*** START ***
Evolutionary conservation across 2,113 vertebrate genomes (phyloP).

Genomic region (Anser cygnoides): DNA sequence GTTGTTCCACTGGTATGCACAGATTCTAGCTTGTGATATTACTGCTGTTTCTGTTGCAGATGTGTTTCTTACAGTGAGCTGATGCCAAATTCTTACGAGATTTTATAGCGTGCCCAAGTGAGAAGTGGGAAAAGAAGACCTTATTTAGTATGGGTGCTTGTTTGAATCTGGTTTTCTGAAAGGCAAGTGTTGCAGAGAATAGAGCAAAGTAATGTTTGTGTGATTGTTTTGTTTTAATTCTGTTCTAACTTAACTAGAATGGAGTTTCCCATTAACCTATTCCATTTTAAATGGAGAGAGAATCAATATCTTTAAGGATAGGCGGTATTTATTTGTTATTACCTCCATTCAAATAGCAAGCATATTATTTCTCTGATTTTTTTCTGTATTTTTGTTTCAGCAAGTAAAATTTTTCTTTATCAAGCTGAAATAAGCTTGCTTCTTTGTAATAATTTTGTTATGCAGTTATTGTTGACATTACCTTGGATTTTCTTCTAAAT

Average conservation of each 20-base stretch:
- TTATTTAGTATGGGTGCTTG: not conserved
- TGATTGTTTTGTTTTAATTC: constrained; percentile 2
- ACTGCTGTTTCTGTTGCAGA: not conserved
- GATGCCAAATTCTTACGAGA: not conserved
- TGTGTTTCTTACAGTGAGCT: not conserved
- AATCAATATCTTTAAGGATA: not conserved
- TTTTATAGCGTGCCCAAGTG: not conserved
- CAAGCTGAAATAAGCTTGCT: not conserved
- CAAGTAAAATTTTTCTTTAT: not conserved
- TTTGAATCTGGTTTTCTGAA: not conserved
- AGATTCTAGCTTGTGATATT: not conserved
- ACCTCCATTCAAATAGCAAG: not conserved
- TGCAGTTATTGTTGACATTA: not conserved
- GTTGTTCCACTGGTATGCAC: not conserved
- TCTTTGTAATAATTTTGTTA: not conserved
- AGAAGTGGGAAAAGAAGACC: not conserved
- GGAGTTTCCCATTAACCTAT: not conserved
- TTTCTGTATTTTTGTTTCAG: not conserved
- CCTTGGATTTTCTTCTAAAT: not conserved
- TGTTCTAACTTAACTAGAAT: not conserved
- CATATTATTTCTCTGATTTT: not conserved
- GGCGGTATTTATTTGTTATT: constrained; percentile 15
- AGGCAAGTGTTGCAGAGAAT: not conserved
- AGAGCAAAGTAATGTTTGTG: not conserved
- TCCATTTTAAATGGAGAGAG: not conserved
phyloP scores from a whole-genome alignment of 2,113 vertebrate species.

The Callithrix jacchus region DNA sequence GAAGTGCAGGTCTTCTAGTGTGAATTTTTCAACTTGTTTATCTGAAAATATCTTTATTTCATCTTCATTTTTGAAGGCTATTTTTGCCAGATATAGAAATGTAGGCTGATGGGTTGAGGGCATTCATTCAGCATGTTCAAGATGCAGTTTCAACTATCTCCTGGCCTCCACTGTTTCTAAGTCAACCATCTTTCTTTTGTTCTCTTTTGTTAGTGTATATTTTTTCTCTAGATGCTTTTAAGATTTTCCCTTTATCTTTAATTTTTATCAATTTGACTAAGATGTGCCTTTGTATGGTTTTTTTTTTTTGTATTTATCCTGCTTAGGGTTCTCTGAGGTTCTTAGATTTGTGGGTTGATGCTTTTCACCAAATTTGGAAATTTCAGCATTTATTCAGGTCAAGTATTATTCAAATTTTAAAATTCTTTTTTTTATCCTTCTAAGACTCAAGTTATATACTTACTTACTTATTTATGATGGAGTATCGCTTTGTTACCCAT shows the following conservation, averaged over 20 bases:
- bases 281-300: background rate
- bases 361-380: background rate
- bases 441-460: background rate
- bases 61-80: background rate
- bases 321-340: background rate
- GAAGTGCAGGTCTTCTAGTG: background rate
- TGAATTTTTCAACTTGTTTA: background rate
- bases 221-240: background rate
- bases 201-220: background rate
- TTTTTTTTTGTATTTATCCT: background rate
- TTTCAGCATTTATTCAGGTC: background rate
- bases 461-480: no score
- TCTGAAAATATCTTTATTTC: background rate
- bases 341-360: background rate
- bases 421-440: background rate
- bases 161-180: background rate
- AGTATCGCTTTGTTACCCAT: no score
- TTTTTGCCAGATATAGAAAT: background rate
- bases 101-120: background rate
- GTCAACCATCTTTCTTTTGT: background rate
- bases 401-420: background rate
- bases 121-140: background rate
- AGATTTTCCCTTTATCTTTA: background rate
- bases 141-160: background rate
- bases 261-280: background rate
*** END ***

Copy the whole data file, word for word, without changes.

Evolutionary conservation across 2,113 vertebrate genomes (phyloP).

Genomic region (Anser cygnoides): DNA sequence GTTGTTCCACTGGTATGCACAGATTCTAGCTTGTGATATTACTGCTGTTTCTGTTGCAGATGTGTTTCTTACAGTGAGCTGATGCCAAATTCTTACGAGATTTTATAGCGTGCCCAAGTGAGAAGTGGGAAAAGAAGACCTTATTTAGTATGGGTGCTTGTTTGAATCTGGTTTTCTGAAAGGCAAGTGTTGCAGAGAATAGAGCAAAGTAATGTTTGTGTGATTGTTTTGTTTTAATTCTGTTCTAACTTAACTAGAATGGAGTTTCCCATTAACCTATTCCATTTTAAATGGAGAGAGAATCAATATCTTTAAGGATAGGCGGTATTTATTTGTTATTACCTCCATTCAAATAGCAAGCATATTATTTCTCTGATTTTTTTCTGTATTTTTGTTTCAGCAAGTAAAATTTTTCTTTATCAAGCTGAAATAAGCTTGCTTCTTTGTAATAATTTTGTTATGCAGTTATTGTTGACATTACCTTGGATTTTCTTCTAAAT

Average conservation of each 20-base stretch:
- TTATTTAGTATGGGTGCTTG: not conserved
- TGATTGTTTTGTTTTAATTC: constrained; percentile 2
- ACTGCTGTTTCTGTTGCAGA: not conserved
- GATGCCAAATTCTTACGAGA: not conserved
- TGTGTTTCTTACAGTGAGCT: not conserved
- AATCAATATCTTTAAGGATA: not conserved
- TTTTATAGCGTGCCCAAGTG: not conserved
- CAAGCTGAAATAAGCTTGCT: not conserved
- CAAGTAAAATTTTTCTTTAT: not conserved
- TTTGAATCTGGTTTTCTGAA: not conserved
- AGATTCTAGCTTGTGATATT: not conserved
- ACCTCCATTCAAATAGCAAG: not conserved
- TGCAGTTATTGTTGACATTA: not conserved
- GTTGTTCCACTGGTATGCAC: not conserved
- TCTTTGTAATAATTTTGTTA: not conserved
- AGAAGTGGGAAAAGAAGACC: not conserved
- GGAGTTTCCCATTAACCTAT: not conserved
- TTTCTGTATTTTTGTTTCAG: not conserved
- CCTTGGATTTTCTTCTAAAT: not conserved
- TGTTCTAACTTAACTAGAAT: not conserved
- CATATTATTTCTCTGATTTT: not conserved
- GGCGGTATTTATTTGTTATT: constrained; percentile 15
- AGGCAAGTGTTGCAGAGAAT: not conserved
- AGAGCAAAGTAATGTTTGTG: not conserved
- TCCATTTTAAATGGAGAGAG: not conserved
phyloP scores from a whole-genome alignment of 2,113 vertebrate species.

The Callithrix jacchus region DNA sequence GAAGTGCAGGTCTTCTAGTGTGAATTTTTCAACTTGTTTATCTGAAAATATCTTTATTTCATCTTCATTTTTGAAGGCTATTTTTGCCAGATATAGAAATGTAGGCTGATGGGTTGAGGGCATTCATTCAGCATGTTCAAGATGCAGTTTCAACTATCTCCTGGCCTCCACTGTTTCTAAGTCAACCATCTTTCTTTTGTTCTCTTTTGTTAGTGTATATTTTTTCTCTAGATGCTTTTAAGATTTTCCCTTTATCTTTAATTTTTATCAATTTGACTAAGATGTGCCTTTGTATGGTTTTTTTTTTTTGTATTTATCCTGCTTAGGGTTCTCTGAGGTTCTTAGATTTGTGGGTTGATGCTTTTCACCAAATTTGGAAATTTCAGCATTTATTCAGGTCAAGTATTATTCAAATTTTAAAATTCTTTTTTTTATCCTTCTAAGACTCAAGTTATATACTTACTTACTTATTTATGATGGAGTATCGCTTTGTTACCCAT shows the following conservation, averaged over 20 bases:
- bases 281-300: background rate
- bases 361-380: background rate
- bases 441-460: background rate
- bases 61-80: background rate
- bases 321-340: background rate
- GAAGTGCAGGTCTTCTAGTG: background rate
- TGAATTTTTCAACTTGTTTA: background rate
- bases 221-240: background rate
- bases 201-220: background rate
- TTTTTTTTTGTATTTATCCT: background rate
- TTTCAGCATTTATTCAGGTC: background rate
- bases 461-480: no score
- TCTGAAAATATCTTTATTTC: background rate
- bases 341-360: background rate
- bases 421-440: background rate
- bases 161-180: background rate
- AGTATCGCTTTGTTACCCAT: no score
- TTTTTGCCAGATATAGAAAT: background rate
- bases 101-120: background rate
- GTCAACCATCTTTCTTTTGT: background rate
- bases 401-420: background rate
- bases 121-140: background rate
- AGATTTTCCCTTTATCTTTA: background rate
- bases 141-160: background rate
- bases 261-280: background rate